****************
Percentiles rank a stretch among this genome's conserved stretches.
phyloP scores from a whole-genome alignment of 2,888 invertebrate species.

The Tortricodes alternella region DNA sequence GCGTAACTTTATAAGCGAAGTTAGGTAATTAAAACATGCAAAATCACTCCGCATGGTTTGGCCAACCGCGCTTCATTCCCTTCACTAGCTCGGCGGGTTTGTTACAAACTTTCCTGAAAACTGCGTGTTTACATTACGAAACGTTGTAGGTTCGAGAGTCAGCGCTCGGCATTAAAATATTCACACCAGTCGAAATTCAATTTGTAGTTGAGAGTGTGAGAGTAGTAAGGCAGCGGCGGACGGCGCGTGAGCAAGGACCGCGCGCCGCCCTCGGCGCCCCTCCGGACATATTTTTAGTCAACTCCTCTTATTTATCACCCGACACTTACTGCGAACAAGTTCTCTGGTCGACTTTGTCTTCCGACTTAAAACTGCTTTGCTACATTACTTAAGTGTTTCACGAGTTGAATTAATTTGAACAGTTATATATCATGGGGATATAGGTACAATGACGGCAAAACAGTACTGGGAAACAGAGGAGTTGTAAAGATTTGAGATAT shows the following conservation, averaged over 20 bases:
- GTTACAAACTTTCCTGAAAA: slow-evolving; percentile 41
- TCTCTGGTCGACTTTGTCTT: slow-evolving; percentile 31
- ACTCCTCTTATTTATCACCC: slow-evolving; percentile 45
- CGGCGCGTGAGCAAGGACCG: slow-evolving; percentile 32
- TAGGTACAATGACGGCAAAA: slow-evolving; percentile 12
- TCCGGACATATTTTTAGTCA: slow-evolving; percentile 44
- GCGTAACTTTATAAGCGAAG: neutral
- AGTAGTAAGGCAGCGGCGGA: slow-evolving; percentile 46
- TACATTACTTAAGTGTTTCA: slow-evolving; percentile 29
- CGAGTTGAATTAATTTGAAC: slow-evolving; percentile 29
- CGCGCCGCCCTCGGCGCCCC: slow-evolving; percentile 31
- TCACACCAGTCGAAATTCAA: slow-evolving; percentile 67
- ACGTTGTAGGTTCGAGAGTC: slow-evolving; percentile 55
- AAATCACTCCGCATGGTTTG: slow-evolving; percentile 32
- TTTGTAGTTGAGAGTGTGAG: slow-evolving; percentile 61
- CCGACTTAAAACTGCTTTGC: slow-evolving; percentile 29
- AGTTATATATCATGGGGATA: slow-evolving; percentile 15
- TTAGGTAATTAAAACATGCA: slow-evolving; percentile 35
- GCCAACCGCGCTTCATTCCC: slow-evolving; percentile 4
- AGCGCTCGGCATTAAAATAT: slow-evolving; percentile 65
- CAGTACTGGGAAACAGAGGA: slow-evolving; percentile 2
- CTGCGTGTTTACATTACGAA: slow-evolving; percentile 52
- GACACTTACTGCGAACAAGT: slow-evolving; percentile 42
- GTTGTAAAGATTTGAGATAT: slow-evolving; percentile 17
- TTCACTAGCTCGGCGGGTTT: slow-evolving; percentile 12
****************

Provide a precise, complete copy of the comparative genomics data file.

Percentiles rank a stretch among this genome's conserved stretches.
phyloP scores from a whole-genome alignment of 2,888 invertebrate species.

The Tortricodes alternella region DNA sequence GCGTAACTTTATAAGCGAAGTTAGGTAATTAAAACATGCAAAATCACTCCGCATGGTTTGGCCAACCGCGCTTCATTCCCTTCACTAGCTCGGCGGGTTTGTTACAAACTTTCCTGAAAACTGCGTGTTTACATTACGAAACGTTGTAGGTTCGAGAGTCAGCGCTCGGCATTAAAATATTCACACCAGTCGAAATTCAATTTGTAGTTGAGAGTGTGAGAGTAGTAAGGCAGCGGCGGACGGCGCGTGAGCAAGGACCGCGCGCCGCCCTCGGCGCCCCTCCGGACATATTTTTAGTCAACTCCTCTTATTTATCACCCGACACTTACTGCGAACAAGTTCTCTGGTCGACTTTGTCTTCCGACTTAAAACTGCTTTGCTACATTACTTAAGTGTTTCACGAGTTGAATTAATTTGAACAGTTATATATCATGGGGATATAGGTACAATGACGGCAAAACAGTACTGGGAAACAGAGGAGTTGTAAAGATTTGAGATAT shows the following conservation, averaged over 20 bases:
- GTTACAAACTTTCCTGAAAA: slow-evolving; percentile 41
- TCTCTGGTCGACTTTGTCTT: slow-evolving; percentile 31
- ACTCCTCTTATTTATCACCC: slow-evolving; percentile 45
- CGGCGCGTGAGCAAGGACCG: slow-evolving; percentile 32
- TAGGTACAATGACGGCAAAA: slow-evolving; percentile 12
- TCCGGACATATTTTTAGTCA: slow-evolving; percentile 44
- GCGTAACTTTATAAGCGAAG: neutral
- AGTAGTAAGGCAGCGGCGGA: slow-evolving; percentile 46
- TACATTACTTAAGTGTTTCA: slow-evolving; percentile 29
- CGAGTTGAATTAATTTGAAC: slow-evolving; percentile 29
- CGCGCCGCCCTCGGCGCCCC: slow-evolving; percentile 31
- TCACACCAGTCGAAATTCAA: slow-evolving; percentile 67
- ACGTTGTAGGTTCGAGAGTC: slow-evolving; percentile 55
- AAATCACTCCGCATGGTTTG: slow-evolving; percentile 32
- TTTGTAGTTGAGAGTGTGAG: slow-evolving; percentile 61
- CCGACTTAAAACTGCTTTGC: slow-evolving; percentile 29
- AGTTATATATCATGGGGATA: slow-evolving; percentile 15
- TTAGGTAATTAAAACATGCA: slow-evolving; percentile 35
- GCCAACCGCGCTTCATTCCC: slow-evolving; percentile 4
- AGCGCTCGGCATTAAAATAT: slow-evolving; percentile 65
- CAGTACTGGGAAACAGAGGA: slow-evolving; percentile 2
- CTGCGTGTTTACATTACGAA: slow-evolving; percentile 52
- GACACTTACTGCGAACAAGT: slow-evolving; percentile 42
- GTTGTAAAGATTTGAGATAT: slow-evolving; percentile 17
- TTCACTAGCTCGGCGGGTTT: slow-evolving; percentile 12